Tatiana de Rosnay offers us a brilliantly subtle, compelling portrait of France under occupation and reveals the taboos and silence that surround this painful episode.
Now on to our discussion:
  • As usual we began with liked, disliked, and so-so.  With 18 people we had almost a 50-50 split between liked and so-so. The "why" people moved from liked to so-so came up throughout.
  • Before I get into the specifics of the book, I do want to mention that a few times we did talk about the parallels between the French forgetting the events surrounding the Vel’ d’Hiv Roundup and the 9/11 10th anniversary coverage.  We talked about how no one thought people would ever forget Pearl Harbor, but they have.  The idea of making sure that horrible atrocities in history are not forgotten is the crux of this novel.  Whether or not you liked the story or how de Rosnay chose to tell it, this central theme is an honorable one.
  • We started with talking about Julia.  Julia dominates the book.  Yes, the story alternates for the first half between her story in 2002 and Sarah's in 1942, but it is Julia who we are with for the long haul. Many were annoyed by Julia.  Her obsession was maddening and we found her a bit selfish, but we all agreed that she grew over time.  Her immaturity was manageable because as she got pregnant, decided to leave her husband, and helped 2 families confront their deep secrets and begin to heal, we saw her growth.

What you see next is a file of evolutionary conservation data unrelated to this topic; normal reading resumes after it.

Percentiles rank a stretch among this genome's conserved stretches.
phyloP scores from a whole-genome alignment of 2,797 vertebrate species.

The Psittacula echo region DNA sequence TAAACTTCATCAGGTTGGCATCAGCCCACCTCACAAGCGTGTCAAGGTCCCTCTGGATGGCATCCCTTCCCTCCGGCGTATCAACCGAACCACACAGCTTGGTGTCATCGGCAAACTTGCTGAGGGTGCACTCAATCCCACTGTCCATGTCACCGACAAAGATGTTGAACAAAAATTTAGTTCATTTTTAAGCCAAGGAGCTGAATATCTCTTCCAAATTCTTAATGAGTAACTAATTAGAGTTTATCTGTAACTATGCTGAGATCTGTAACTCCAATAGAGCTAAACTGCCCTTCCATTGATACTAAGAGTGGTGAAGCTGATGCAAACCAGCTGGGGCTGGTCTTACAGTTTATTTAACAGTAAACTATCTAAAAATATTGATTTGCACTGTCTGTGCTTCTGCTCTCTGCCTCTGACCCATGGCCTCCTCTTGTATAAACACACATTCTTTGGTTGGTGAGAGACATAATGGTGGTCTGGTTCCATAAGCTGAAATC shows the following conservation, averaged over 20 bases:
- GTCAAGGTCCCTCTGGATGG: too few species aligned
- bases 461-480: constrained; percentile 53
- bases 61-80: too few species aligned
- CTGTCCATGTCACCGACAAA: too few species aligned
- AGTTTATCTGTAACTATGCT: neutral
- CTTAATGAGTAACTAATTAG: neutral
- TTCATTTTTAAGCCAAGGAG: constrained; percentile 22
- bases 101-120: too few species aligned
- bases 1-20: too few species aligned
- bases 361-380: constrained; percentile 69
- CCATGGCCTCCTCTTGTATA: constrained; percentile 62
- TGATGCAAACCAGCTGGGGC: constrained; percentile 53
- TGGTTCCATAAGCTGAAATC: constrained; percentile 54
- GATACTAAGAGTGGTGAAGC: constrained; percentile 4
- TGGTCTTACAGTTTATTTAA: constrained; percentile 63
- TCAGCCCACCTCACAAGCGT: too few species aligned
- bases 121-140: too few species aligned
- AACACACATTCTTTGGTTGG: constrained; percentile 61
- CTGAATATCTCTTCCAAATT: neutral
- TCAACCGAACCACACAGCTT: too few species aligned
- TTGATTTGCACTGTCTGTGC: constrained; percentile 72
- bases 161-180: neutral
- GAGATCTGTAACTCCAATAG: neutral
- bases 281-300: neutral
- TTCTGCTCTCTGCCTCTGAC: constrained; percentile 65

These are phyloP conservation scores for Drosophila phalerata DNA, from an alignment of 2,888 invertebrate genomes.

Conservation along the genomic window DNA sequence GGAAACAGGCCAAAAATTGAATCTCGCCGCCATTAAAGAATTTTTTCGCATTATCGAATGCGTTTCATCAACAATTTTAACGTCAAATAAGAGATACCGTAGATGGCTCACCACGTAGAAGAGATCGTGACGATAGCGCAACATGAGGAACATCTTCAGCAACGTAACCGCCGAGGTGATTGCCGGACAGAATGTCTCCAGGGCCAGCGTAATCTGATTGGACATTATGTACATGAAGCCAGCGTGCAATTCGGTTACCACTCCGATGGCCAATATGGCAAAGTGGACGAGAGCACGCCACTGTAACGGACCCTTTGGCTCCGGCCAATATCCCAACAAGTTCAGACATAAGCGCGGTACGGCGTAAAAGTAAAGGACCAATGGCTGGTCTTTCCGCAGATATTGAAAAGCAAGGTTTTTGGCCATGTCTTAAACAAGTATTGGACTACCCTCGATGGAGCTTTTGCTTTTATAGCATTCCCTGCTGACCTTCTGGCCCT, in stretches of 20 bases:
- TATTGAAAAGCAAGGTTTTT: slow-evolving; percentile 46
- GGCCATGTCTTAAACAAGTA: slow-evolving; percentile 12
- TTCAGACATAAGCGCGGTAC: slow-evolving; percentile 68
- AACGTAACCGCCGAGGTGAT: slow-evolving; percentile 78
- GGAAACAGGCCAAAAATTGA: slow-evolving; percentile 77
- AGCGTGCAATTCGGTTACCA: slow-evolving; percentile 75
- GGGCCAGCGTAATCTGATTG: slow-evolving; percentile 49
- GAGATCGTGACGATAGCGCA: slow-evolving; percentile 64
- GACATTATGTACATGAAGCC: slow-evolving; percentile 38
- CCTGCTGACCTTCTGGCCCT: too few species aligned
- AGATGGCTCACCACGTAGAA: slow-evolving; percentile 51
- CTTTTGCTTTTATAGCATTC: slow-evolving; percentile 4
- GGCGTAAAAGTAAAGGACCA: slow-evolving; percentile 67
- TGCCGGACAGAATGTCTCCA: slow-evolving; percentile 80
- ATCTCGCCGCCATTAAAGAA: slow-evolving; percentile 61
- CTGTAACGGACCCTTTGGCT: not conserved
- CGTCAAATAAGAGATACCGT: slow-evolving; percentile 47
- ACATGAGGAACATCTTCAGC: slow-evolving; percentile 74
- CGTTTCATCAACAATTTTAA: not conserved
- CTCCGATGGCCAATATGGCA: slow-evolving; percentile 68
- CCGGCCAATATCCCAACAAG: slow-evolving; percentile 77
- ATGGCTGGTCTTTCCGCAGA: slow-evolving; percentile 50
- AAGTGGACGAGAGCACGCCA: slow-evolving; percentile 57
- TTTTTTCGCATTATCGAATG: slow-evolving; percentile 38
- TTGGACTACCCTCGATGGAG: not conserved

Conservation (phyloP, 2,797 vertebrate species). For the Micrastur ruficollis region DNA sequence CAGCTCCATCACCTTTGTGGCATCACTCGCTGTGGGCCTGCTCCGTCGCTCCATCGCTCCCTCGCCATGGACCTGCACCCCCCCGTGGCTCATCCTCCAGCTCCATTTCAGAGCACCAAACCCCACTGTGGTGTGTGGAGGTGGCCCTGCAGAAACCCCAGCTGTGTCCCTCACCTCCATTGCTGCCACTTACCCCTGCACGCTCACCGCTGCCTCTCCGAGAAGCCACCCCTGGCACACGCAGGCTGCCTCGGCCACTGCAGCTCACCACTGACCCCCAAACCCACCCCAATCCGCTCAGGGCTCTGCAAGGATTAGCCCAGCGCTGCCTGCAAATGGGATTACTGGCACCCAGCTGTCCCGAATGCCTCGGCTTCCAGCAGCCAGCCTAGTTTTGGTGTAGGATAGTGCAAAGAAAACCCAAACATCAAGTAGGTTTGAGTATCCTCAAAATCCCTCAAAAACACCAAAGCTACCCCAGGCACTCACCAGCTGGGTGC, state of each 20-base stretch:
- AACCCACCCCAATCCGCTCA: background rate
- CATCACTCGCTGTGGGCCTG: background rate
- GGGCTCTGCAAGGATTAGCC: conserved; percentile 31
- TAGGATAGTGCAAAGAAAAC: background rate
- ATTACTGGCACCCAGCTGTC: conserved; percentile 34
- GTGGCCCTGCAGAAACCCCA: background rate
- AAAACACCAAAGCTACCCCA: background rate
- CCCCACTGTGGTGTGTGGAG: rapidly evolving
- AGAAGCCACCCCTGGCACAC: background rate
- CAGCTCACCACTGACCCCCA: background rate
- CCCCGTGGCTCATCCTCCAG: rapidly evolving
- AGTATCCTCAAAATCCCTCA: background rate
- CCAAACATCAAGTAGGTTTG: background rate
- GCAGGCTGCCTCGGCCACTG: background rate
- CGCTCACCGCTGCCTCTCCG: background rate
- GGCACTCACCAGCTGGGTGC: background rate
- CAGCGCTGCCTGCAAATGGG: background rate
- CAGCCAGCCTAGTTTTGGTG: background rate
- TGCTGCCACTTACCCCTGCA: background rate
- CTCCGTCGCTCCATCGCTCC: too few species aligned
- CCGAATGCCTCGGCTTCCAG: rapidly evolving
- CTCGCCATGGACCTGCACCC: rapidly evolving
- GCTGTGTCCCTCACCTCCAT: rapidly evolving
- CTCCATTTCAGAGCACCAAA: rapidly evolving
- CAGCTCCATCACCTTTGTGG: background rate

• On the other hand, Sarah's story in Sarah's voice was loved by all.  One person said it felt like Anne Frank's Diary. We were riveted by her dilemma and her anguish.  We were also split as to being surprised to find out that Sarah kept her family secret for her entire life, taking it to her grave without passing the truth on to her son.